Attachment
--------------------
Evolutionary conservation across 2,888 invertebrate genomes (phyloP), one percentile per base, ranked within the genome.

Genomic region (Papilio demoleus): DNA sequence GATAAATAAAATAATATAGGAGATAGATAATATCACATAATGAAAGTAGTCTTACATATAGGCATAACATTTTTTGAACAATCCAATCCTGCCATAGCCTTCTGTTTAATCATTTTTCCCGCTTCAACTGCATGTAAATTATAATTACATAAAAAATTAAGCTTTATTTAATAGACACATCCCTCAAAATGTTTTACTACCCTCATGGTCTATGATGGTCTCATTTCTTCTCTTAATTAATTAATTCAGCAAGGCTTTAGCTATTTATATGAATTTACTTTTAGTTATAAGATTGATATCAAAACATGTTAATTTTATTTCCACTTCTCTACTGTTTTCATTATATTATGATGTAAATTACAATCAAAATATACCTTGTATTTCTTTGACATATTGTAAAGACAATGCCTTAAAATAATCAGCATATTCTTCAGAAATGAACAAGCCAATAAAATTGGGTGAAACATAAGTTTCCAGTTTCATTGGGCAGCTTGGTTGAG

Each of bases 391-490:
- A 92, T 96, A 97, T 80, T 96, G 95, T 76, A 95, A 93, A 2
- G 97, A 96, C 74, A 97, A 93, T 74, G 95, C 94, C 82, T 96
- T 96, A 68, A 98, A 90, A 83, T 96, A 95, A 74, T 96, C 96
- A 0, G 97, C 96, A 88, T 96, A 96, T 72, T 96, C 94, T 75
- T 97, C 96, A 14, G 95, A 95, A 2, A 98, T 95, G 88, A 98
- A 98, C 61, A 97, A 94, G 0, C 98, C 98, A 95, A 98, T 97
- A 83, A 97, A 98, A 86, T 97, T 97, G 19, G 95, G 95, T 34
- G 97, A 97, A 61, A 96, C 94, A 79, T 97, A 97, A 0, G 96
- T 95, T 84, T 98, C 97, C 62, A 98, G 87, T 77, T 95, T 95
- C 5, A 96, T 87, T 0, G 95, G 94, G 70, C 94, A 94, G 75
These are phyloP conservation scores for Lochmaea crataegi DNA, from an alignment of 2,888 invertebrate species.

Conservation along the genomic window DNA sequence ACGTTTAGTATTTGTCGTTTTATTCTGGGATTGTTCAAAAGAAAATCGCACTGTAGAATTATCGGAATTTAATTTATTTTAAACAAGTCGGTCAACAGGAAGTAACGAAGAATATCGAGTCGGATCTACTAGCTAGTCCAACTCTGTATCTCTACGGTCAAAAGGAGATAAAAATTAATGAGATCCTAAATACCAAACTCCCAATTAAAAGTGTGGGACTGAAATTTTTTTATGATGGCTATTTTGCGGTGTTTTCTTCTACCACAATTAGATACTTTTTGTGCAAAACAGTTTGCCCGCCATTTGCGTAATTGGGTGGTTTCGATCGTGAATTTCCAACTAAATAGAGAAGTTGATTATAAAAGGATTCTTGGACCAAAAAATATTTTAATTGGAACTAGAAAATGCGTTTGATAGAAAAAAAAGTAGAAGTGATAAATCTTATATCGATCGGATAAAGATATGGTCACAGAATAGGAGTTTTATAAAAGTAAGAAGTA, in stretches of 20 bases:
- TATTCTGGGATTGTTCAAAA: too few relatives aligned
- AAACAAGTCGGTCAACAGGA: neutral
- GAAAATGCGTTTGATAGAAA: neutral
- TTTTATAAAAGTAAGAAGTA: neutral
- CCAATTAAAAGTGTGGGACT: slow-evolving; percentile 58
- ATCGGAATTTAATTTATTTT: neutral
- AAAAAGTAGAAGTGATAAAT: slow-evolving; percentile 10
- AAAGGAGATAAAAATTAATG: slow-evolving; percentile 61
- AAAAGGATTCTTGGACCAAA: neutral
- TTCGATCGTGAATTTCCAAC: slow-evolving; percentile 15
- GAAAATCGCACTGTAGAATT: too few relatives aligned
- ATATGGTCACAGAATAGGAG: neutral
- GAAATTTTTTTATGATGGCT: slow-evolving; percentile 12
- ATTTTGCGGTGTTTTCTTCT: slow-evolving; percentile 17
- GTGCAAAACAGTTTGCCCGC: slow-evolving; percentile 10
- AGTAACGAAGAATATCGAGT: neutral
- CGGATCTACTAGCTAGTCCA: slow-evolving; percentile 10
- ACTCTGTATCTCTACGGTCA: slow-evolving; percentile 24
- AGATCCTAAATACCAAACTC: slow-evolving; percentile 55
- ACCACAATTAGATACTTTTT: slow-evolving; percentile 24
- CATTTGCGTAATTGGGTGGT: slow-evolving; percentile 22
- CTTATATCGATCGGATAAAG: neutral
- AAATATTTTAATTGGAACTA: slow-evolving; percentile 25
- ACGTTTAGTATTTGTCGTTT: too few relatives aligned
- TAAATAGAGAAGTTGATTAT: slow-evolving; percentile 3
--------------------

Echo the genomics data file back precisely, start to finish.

Evolutionary conservation across 2,888 invertebrate genomes (phyloP), one percentile per base, ranked within the genome.

Genomic region (Papilio demoleus): DNA sequence GATAAATAAAATAATATAGGAGATAGATAATATCACATAATGAAAGTAGTCTTACATATAGGCATAACATTTTTTGAACAATCCAATCCTGCCATAGCCTTCTGTTTAATCATTTTTCCCGCTTCAACTGCATGTAAATTATAATTACATAAAAAATTAAGCTTTATTTAATAGACACATCCCTCAAAATGTTTTACTACCCTCATGGTCTATGATGGTCTCATTTCTTCTCTTAATTAATTAATTCAGCAAGGCTTTAGCTATTTATATGAATTTACTTTTAGTTATAAGATTGATATCAAAACATGTTAATTTTATTTCCACTTCTCTACTGTTTTCATTATATTATGATGTAAATTACAATCAAAATATACCTTGTATTTCTTTGACATATTGTAAAGACAATGCCTTAAAATAATCAGCATATTCTTCAGAAATGAACAAGCCAATAAAATTGGGTGAAACATAAGTTTCCAGTTTCATTGGGCAGCTTGGTTGAG

Each of bases 391-490:
- A 92, T 96, A 97, T 80, T 96, G 95, T 76, A 95, A 93, A 2
- G 97, A 96, C 74, A 97, A 93, T 74, G 95, C 94, C 82, T 96
- T 96, A 68, A 98, A 90, A 83, T 96, A 95, A 74, T 96, C 96
- A 0, G 97, C 96, A 88, T 96, A 96, T 72, T 96, C 94, T 75
- T 97, C 96, A 14, G 95, A 95, A 2, A 98, T 95, G 88, A 98
- A 98, C 61, A 97, A 94, G 0, C 98, C 98, A 95, A 98, T 97
- A 83, A 97, A 98, A 86, T 97, T 97, G 19, G 95, G 95, T 34
- G 97, A 97, A 61, A 96, C 94, A 79, T 97, A 97, A 0, G 96
- T 95, T 84, T 98, C 97, C 62, A 98, G 87, T 77, T 95, T 95
- C 5, A 96, T 87, T 0, G 95, G 94, G 70, C 94, A 94, G 75
These are phyloP conservation scores for Lochmaea crataegi DNA, from an alignment of 2,888 invertebrate species.

Conservation along the genomic window DNA sequence ACGTTTAGTATTTGTCGTTTTATTCTGGGATTGTTCAAAAGAAAATCGCACTGTAGAATTATCGGAATTTAATTTATTTTAAACAAGTCGGTCAACAGGAAGTAACGAAGAATATCGAGTCGGATCTACTAGCTAGTCCAACTCTGTATCTCTACGGTCAAAAGGAGATAAAAATTAATGAGATCCTAAATACCAAACTCCCAATTAAAAGTGTGGGACTGAAATTTTTTTATGATGGCTATTTTGCGGTGTTTTCTTCTACCACAATTAGATACTTTTTGTGCAAAACAGTTTGCCCGCCATTTGCGTAATTGGGTGGTTTCGATCGTGAATTTCCAACTAAATAGAGAAGTTGATTATAAAAGGATTCTTGGACCAAAAAATATTTTAATTGGAACTAGAAAATGCGTTTGATAGAAAAAAAAGTAGAAGTGATAAATCTTATATCGATCGGATAAAGATATGGTCACAGAATAGGAGTTTTATAAAAGTAAGAAGTA, in stretches of 20 bases:
- TATTCTGGGATTGTTCAAAA: too few relatives aligned
- AAACAAGTCGGTCAACAGGA: neutral
- GAAAATGCGTTTGATAGAAA: neutral
- TTTTATAAAAGTAAGAAGTA: neutral
- CCAATTAAAAGTGTGGGACT: slow-evolving; percentile 58
- ATCGGAATTTAATTTATTTT: neutral
- AAAAAGTAGAAGTGATAAAT: slow-evolving; percentile 10
- AAAGGAGATAAAAATTAATG: slow-evolving; percentile 61
- AAAAGGATTCTTGGACCAAA: neutral
- TTCGATCGTGAATTTCCAAC: slow-evolving; percentile 15
- GAAAATCGCACTGTAGAATT: too few relatives aligned
- ATATGGTCACAGAATAGGAG: neutral
- GAAATTTTTTTATGATGGCT: slow-evolving; percentile 12
- ATTTTGCGGTGTTTTCTTCT: slow-evolving; percentile 17
- GTGCAAAACAGTTTGCCCGC: slow-evolving; percentile 10
- AGTAACGAAGAATATCGAGT: neutral
- CGGATCTACTAGCTAGTCCA: slow-evolving; percentile 10
- ACTCTGTATCTCTACGGTCA: slow-evolving; percentile 24
- AGATCCTAAATACCAAACTC: slow-evolving; percentile 55
- ACCACAATTAGATACTTTTT: slow-evolving; percentile 24
- CATTTGCGTAATTGGGTGGT: slow-evolving; percentile 22
- CTTATATCGATCGGATAAAG: neutral
- AAATATTTTAATTGGAACTA: slow-evolving; percentile 25
- ACGTTTAGTATTTGTCGTTT: too few relatives aligned
- TAAATAGAGAAGTTGATTAT: slow-evolving; percentile 3